12-20-2003, 07:36 PM
Well, Bob and I will disagree on this one.

Boat was built in '64 and the keelbolts were last replaced....when?

You don't know?

Did the two surveyors three years ago actually pull a sample bolt or did they just rely on X-ray vision?

Keels DO fall off; they fall off quite ordinary boats, like Mariners, and they do so more often than you might imagine.

I've had my boat for 20 years; I have replaced the (iron) keel bolts twice in that time. Bob is right in saying that there is a massive safety factor in keel bolts, but that is not the point!

The point is that if keel bolts are allowed to corrode seriously they become very difficult to drive out, hugely increasing the cost of renewal.

Pull a bolt and set your mind at rest; new bolts are not expensive.

I do not understand the mentality of just waiting until the keel falls off.

Frank E. Price
12-20-2003, 07:52 PM
The schooner Blackfish was lost in the early sixties when her ballast keel fell off. She was built in the late thirties. Her keel bolts were a fraction of the number/scantlings rule of thumb in Chapelle's design book.


Lucky Luke
12-21-2003, 08:22 AM
Yes, you can sister keel bolts, but surely not on every boat. Hereafter schooner Morwenna:

In this boat, the keel (wood)was very wide 1'6", and the keel bolts did not go through the floors. Floors were riveted to the keel. When replacing the original iron floors by S.S. ones, as I would not remove the ballast, and 1 1/2 " bronze bolts were almost disintegrated, I had new keel bolts, going through floors / keel / ballast. They are not there yet on this picture.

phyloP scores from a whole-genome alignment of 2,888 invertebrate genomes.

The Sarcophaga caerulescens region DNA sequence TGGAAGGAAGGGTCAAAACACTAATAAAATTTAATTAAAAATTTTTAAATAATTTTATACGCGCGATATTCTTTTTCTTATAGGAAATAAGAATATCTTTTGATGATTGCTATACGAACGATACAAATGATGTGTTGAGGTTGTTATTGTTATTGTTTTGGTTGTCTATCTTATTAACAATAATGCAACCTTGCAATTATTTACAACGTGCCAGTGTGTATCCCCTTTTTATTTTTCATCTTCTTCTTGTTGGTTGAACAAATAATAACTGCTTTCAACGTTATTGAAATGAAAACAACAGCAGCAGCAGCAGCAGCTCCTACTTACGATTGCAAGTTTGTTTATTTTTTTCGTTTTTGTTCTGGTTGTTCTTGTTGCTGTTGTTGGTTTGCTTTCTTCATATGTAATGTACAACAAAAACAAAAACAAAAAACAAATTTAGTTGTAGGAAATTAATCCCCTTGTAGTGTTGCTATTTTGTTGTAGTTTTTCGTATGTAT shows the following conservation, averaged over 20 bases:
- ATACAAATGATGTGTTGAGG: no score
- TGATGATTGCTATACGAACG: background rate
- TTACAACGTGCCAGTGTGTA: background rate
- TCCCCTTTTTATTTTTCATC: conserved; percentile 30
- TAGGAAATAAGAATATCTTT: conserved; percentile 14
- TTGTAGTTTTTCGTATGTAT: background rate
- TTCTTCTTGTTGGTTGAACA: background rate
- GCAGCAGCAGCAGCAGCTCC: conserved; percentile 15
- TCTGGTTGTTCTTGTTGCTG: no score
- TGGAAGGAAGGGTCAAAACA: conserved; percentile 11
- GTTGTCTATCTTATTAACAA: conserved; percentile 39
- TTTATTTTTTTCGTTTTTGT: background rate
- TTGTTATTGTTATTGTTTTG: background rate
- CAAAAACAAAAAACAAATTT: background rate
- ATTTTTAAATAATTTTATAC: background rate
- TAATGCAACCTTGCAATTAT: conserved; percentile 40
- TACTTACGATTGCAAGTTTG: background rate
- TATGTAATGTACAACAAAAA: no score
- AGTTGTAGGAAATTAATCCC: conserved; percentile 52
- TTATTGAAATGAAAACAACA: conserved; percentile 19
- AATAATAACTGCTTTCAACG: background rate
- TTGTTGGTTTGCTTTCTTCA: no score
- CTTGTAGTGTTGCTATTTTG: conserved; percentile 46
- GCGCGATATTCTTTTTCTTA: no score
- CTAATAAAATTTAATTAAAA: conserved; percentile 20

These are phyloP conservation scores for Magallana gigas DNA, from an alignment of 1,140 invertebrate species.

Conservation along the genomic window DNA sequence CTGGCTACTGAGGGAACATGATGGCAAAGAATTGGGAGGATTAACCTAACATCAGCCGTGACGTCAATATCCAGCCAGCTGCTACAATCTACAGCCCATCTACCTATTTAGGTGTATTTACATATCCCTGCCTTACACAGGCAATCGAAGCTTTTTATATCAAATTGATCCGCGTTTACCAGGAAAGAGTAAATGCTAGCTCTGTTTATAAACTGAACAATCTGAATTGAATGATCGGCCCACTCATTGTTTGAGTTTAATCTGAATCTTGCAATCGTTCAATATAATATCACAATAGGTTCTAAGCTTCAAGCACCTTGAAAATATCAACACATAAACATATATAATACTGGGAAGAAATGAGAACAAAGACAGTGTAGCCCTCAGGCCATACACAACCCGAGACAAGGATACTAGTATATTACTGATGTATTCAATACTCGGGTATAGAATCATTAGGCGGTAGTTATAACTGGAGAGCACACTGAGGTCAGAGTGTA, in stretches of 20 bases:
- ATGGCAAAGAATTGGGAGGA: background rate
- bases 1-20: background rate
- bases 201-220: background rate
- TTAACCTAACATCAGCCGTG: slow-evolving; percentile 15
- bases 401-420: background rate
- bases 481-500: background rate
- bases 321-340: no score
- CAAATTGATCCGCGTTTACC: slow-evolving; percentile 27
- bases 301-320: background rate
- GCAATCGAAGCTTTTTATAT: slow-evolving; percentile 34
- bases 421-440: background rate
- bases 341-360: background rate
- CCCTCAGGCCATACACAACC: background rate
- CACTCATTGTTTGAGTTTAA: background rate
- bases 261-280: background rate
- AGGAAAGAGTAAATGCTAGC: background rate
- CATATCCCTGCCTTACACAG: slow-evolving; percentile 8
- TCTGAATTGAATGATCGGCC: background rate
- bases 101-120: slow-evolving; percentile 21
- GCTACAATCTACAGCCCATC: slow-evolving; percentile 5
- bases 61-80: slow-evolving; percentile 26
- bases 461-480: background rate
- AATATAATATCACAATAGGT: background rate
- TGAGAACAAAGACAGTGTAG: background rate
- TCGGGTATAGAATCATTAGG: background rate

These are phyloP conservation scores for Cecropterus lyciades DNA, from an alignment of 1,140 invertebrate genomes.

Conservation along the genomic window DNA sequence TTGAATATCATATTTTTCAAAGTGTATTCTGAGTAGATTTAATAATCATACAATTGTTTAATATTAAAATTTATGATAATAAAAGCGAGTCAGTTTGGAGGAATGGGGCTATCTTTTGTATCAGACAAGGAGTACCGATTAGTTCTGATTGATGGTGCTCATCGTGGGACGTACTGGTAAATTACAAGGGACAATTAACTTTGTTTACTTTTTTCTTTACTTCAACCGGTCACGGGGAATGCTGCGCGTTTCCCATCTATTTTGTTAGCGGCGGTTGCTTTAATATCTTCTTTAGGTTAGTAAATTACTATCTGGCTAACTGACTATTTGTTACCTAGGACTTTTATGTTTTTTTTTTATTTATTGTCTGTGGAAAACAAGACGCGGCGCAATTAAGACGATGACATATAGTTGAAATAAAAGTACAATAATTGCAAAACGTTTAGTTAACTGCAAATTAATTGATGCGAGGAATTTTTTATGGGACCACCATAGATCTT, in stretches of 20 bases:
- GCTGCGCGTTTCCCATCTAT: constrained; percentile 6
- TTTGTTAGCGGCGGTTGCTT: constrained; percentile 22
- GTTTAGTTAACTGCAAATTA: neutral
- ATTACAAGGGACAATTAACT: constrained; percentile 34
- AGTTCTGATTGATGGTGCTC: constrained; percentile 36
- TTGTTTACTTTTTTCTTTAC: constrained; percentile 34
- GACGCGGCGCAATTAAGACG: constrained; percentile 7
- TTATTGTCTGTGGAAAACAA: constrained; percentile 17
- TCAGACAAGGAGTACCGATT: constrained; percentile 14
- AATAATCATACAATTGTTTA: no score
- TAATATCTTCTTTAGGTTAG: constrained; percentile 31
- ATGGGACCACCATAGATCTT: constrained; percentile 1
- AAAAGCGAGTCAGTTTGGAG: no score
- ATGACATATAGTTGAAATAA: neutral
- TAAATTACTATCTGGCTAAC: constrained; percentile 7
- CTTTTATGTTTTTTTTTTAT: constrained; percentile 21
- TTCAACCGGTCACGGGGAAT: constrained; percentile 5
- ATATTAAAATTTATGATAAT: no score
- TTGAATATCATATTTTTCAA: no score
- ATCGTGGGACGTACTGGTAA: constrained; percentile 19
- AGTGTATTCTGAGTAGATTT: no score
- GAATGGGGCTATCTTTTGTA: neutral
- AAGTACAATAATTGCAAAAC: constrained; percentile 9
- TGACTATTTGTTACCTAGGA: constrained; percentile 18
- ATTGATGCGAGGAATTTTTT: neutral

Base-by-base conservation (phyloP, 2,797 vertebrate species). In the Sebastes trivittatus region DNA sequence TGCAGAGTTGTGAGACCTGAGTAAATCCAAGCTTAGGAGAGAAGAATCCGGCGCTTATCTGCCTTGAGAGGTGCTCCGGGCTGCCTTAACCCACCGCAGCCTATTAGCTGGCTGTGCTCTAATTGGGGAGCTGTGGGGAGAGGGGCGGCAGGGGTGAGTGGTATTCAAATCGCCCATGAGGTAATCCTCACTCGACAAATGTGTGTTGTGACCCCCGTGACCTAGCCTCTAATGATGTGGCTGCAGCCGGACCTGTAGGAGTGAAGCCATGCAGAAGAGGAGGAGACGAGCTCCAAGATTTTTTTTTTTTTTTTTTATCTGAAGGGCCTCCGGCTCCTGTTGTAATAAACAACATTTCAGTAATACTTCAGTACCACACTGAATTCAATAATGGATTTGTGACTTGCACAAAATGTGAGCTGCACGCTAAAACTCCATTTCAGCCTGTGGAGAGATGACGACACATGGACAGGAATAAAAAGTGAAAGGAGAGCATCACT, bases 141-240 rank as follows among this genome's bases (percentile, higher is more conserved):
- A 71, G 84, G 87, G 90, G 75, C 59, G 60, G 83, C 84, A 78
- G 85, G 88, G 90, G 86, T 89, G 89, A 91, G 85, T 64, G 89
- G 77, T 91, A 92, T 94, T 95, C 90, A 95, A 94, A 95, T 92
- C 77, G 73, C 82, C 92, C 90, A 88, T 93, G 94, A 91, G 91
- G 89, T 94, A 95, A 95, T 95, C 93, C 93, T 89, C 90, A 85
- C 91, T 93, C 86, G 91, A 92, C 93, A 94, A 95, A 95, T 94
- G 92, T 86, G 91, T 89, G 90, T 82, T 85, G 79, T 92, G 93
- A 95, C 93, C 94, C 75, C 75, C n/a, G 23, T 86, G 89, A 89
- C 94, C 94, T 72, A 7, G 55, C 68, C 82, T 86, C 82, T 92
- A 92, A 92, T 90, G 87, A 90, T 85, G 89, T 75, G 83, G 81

[ 12-21-2003, 08:43 AM: Message edited by: Lucky Luke ]

12-22-2003, 02:25 PM
I lost track of every response, but would recomend replacing one and see what you find.

Pick one with good access, and make your self more comfortable knowing what you find.

I recently replaced 3 out of 11, in my 46' Casey yawl. they were iron, they had been replaced in the early 90's (10-12 years ago).
The nuts had corroded as the boat was tied to a bad wharf, with bad extension cords, and bad electrons floating in the bilge water!.

As I expected, the bolts were "as new" once into the wood and iron, but the top 1" was gone. luckily floors are okay, and fasteners checked out okay.

I replaced w/SS as the keel is iron, floors have iron bolts. Yes SS is expensive, but not compared to the labor. Iron is okay, could have threaded myself instead of a machine shop for SS, but, bronze not good w/iron around.

Someone above mentioned "don't wait til they are hard to get out" I agree, mine came out easily, and were rebed in roofing tar, with cotton on both ends, and a big backing plate on keel timber.

Now I know the keel won't fall off, and i have an idea of exactly what it looks like, and the type of workmanship done previously, besides it was a great picture to share with: cutting torch, sledge hammer, big pipes, driving rods, and such tools of destruction all in proximity to lovely delicate mahogany trim, and clean cabin!